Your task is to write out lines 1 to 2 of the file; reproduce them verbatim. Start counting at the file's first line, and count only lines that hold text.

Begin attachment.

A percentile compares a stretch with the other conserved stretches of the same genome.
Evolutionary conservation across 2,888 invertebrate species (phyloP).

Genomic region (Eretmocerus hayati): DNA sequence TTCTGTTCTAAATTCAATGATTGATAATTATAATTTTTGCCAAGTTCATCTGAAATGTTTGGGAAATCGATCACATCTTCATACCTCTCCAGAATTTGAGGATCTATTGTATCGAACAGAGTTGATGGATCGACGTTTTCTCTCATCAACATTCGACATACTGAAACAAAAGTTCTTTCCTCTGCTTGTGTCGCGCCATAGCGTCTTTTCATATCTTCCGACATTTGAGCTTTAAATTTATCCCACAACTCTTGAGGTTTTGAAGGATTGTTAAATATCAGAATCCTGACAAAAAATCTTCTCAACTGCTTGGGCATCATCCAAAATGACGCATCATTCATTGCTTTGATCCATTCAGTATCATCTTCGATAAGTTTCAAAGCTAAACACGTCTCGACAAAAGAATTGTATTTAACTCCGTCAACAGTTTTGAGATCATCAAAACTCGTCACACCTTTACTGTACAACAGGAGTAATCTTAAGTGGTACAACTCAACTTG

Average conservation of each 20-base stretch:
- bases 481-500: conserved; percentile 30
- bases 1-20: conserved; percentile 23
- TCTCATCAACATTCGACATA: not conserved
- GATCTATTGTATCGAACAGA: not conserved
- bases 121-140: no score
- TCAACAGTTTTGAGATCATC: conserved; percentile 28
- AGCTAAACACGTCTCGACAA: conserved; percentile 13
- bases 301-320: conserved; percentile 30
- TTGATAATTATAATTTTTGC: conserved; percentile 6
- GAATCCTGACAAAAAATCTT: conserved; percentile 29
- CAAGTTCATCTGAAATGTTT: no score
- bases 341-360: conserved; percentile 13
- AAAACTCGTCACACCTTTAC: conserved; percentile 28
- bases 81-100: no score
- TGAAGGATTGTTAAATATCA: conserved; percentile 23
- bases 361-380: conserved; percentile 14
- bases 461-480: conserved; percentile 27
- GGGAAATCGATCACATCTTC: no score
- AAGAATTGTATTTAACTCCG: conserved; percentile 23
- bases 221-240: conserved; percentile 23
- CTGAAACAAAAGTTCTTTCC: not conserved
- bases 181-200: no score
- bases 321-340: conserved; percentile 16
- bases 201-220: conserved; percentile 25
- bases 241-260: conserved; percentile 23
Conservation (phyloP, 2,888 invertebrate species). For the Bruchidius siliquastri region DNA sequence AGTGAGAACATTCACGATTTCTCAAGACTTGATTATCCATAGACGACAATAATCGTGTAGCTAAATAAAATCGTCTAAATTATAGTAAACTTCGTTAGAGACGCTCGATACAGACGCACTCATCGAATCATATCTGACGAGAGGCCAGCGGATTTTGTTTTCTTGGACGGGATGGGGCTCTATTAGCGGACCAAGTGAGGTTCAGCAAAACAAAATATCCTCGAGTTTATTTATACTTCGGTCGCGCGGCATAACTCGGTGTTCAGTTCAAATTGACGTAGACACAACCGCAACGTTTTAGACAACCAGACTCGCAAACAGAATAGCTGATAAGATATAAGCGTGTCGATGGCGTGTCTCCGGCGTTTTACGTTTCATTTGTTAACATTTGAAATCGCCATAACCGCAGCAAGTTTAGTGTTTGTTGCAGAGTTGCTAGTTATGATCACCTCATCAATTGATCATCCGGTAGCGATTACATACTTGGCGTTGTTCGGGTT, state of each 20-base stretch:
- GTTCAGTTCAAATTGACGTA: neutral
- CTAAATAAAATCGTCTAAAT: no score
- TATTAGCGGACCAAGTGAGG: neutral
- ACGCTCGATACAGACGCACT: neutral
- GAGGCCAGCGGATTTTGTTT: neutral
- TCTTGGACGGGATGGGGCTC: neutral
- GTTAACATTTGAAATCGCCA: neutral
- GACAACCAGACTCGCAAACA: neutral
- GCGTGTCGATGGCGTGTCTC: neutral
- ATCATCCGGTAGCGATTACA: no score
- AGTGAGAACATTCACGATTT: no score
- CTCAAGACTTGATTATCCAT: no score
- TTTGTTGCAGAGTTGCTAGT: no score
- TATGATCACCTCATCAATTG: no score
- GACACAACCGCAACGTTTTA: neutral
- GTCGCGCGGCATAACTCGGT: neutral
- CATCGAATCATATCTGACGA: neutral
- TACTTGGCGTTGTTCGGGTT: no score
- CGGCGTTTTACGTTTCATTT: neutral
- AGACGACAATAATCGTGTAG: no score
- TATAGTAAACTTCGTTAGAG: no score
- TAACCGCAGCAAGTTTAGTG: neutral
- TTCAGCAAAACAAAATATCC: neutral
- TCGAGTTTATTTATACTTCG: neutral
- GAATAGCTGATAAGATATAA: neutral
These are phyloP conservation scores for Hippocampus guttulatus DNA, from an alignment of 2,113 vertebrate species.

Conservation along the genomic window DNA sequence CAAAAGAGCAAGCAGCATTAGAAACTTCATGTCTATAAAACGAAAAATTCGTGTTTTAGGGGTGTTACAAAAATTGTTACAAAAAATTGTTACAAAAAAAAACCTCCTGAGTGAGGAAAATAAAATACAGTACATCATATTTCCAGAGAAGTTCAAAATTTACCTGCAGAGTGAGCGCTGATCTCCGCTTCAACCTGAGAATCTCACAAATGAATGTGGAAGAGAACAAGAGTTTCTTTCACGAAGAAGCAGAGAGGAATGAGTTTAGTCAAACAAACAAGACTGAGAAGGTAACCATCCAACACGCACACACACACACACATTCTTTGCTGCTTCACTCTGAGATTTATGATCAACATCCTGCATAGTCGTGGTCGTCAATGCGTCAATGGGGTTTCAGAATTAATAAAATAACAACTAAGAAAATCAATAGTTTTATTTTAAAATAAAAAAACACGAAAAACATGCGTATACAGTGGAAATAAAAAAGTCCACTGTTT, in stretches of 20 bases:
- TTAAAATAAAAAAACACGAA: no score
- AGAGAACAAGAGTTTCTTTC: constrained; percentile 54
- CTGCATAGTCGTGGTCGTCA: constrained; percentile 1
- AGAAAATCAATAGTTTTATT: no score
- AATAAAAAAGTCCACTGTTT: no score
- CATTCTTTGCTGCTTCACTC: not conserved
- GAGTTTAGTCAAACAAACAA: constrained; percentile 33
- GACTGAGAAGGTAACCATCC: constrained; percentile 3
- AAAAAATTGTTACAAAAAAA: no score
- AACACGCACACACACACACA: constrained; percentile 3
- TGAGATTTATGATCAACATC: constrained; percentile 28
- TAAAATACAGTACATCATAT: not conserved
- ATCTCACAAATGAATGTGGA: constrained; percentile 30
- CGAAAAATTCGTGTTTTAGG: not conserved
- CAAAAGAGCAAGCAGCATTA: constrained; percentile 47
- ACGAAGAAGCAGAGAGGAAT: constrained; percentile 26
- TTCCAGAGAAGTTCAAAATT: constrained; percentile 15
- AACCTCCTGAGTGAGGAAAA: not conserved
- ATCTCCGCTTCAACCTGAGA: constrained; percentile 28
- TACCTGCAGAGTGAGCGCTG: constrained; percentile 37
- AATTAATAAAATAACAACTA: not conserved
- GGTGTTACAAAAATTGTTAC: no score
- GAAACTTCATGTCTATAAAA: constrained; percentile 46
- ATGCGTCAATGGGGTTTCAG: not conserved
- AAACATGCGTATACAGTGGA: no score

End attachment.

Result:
A percentile compares a stretch with the other conserved stretches of the same genome.
Evolutionary conservation across 2,888 invertebrate species (phyloP).